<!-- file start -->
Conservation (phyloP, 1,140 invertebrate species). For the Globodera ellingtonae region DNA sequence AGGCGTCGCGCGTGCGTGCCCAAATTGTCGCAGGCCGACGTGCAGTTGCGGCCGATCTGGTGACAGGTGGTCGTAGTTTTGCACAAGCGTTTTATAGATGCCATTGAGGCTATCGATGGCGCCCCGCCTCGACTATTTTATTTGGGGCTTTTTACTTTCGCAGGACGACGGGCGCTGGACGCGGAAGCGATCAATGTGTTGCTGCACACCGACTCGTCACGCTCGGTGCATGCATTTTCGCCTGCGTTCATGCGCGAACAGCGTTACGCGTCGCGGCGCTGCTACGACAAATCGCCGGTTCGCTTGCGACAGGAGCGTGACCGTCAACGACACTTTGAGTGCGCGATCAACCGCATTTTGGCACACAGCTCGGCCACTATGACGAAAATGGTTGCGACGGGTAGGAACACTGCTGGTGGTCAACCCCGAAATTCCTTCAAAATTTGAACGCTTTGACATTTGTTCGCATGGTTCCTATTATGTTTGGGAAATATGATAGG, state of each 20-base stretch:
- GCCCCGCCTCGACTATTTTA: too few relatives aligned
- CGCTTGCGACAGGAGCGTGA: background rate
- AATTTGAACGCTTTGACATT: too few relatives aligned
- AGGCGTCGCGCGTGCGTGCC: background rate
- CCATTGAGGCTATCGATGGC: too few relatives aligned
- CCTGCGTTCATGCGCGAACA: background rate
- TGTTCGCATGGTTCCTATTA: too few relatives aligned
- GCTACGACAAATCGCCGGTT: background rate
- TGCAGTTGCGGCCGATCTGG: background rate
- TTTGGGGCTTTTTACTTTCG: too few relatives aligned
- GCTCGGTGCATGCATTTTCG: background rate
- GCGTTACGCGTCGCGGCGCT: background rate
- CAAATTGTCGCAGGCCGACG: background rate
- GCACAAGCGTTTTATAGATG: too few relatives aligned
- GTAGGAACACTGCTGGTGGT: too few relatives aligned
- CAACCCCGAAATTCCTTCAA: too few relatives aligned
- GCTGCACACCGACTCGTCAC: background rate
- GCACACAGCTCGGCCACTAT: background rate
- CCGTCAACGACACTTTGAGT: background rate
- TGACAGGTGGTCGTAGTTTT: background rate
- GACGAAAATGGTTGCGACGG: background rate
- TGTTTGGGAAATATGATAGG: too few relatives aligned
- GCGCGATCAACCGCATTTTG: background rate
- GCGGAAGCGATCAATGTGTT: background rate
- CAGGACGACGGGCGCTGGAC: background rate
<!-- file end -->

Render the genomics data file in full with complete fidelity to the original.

Conservation (phyloP, 1,140 invertebrate species). For the Globodera ellingtonae region DNA sequence AGGCGTCGCGCGTGCGTGCCCAAATTGTCGCAGGCCGACGTGCAGTTGCGGCCGATCTGGTGACAGGTGGTCGTAGTTTTGCACAAGCGTTTTATAGATGCCATTGAGGCTATCGATGGCGCCCCGCCTCGACTATTTTATTTGGGGCTTTTTACTTTCGCAGGACGACGGGCGCTGGACGCGGAAGCGATCAATGTGTTGCTGCACACCGACTCGTCACGCTCGGTGCATGCATTTTCGCCTGCGTTCATGCGCGAACAGCGTTACGCGTCGCGGCGCTGCTACGACAAATCGCCGGTTCGCTTGCGACAGGAGCGTGACCGTCAACGACACTTTGAGTGCGCGATCAACCGCATTTTGGCACACAGCTCGGCCACTATGACGAAAATGGTTGCGACGGGTAGGAACACTGCTGGTGGTCAACCCCGAAATTCCTTCAAAATTTGAACGCTTTGACATTTGTTCGCATGGTTCCTATTATGTTTGGGAAATATGATAGG, state of each 20-base stretch:
- GCCCCGCCTCGACTATTTTA: too few relatives aligned
- CGCTTGCGACAGGAGCGTGA: background rate
- AATTTGAACGCTTTGACATT: too few relatives aligned
- AGGCGTCGCGCGTGCGTGCC: background rate
- CCATTGAGGCTATCGATGGC: too few relatives aligned
- CCTGCGTTCATGCGCGAACA: background rate
- TGTTCGCATGGTTCCTATTA: too few relatives aligned
- GCTACGACAAATCGCCGGTT: background rate
- TGCAGTTGCGGCCGATCTGG: background rate
- TTTGGGGCTTTTTACTTTCG: too few relatives aligned
- GCTCGGTGCATGCATTTTCG: background rate
- GCGTTACGCGTCGCGGCGCT: background rate
- CAAATTGTCGCAGGCCGACG: background rate
- GCACAAGCGTTTTATAGATG: too few relatives aligned
- GTAGGAACACTGCTGGTGGT: too few relatives aligned
- CAACCCCGAAATTCCTTCAA: too few relatives aligned
- GCTGCACACCGACTCGTCAC: background rate
- GCACACAGCTCGGCCACTAT: background rate
- CCGTCAACGACACTTTGAGT: background rate
- TGACAGGTGGTCGTAGTTTT: background rate
- GACGAAAATGGTTGCGACGG: background rate
- TGTTTGGGAAATATGATAGG: too few relatives aligned
- GCGCGATCAACCGCATTTTG: background rate
- GCGGAAGCGATCAATGTGTT: background rate
- CAGGACGACGGGCGCTGGAC: background rate